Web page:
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tbe passing of the Lex Julia, which gave the civitas to the socii and the Latin colonies, the object of establishing Roman and Latin colonies

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ceased ; and military colonies were thenceforward settled in Italy, and, under the emperors, in the provinces. (Plin. Nut. Hist iii. 4.) These military colonies had the civitas, such as it then was ; but their internal organisation might be various.

The following references, in addition to those already given, will direct -the reader to abundant sources of information : — (Sigonius, De Jure, An- tiquo, &c. ; Niebuhr, Roman History; Savigny, Ueher das Jus Italicum, Zeitschr. vol. v. ; Tabulae Ileracleenses. Af«2ro6'//.z,-Neap. 1754 ; Savigny, Der liomisc/ie Volksschluss der Tafel von Heraclea; and Rudorff, Ueber die Lex Mamilia de Coloniis, Zeitschr. vol. ix. ; Rudorif, Das Ackergesetz von Sp. Tharms, and Pitch ta, Ueher den Inhalt der Lex Rubria de Gallia Cisalpina, Zeitschr. vol. x. ; Beaufort, Rep. Rom. v. p. 273—308 ; Madvig, Opuscula, De Jure et Conditione Coloniarum Populi Romani^ Hauniae, 1834 ; Zumpt, Ueber den Unterschied der Benennungen, Municipium, Colonia, Praefectura, Berlin, 1840.) [G. L.]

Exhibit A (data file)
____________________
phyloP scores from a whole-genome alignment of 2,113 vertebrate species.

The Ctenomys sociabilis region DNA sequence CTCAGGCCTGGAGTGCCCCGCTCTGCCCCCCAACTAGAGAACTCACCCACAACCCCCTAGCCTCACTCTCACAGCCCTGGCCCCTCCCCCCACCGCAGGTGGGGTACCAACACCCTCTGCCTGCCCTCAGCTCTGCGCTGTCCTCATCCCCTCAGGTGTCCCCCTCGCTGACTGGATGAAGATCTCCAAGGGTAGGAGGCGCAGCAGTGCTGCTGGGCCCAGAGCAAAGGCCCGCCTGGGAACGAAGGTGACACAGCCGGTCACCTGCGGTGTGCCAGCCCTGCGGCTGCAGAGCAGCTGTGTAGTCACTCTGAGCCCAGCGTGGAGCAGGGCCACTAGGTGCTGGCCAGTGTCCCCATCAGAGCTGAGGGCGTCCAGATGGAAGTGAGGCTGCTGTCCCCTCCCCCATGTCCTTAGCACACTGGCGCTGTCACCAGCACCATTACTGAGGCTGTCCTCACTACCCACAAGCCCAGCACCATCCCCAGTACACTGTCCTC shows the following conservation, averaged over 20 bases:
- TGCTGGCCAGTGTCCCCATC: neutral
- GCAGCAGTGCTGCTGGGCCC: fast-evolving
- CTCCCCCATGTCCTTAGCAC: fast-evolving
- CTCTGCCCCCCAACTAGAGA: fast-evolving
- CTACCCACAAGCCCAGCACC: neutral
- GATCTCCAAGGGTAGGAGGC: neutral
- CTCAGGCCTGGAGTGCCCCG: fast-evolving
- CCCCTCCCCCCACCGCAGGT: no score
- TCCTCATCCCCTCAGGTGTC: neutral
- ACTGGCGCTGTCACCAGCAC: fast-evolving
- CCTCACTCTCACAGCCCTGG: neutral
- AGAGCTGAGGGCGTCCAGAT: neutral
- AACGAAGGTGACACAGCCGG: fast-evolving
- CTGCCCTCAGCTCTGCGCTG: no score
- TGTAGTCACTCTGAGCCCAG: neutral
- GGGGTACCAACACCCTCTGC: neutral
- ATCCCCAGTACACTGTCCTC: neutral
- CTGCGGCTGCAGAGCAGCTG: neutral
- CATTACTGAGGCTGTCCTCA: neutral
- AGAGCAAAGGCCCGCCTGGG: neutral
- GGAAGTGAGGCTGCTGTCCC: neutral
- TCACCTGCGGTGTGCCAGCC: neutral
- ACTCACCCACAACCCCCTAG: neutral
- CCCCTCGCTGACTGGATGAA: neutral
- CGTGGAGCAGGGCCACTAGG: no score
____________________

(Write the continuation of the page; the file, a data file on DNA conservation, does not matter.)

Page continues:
COLO RES. The Greeks and Romans had a very extensive acquaintance with colours as pigments. Book vii. of Vitruvius and several chapters of books xxxiii. xxxiv. and xxxv. of Pliny's Natural History, contain much interesting-matter upon their nature and composition ; and these works, together with what is contained in book v. of Dioscorides, and some remarks in Theophrastus {De Lapidibus), constitute the whole of our information of any importance upon the subject of ancient pigments. From these sources, through the experiments and observations of Sir Humphry Davy {Phil. Trans. of the Royal Society, 1815) on some remains of ancient colours and paintings in the baths of Titus and of Livia, and in other ruins of antiquity, we are enabled to col­lect a tolerably satisfactory account of the colour­ing materials employed by the Greek and Roman painters.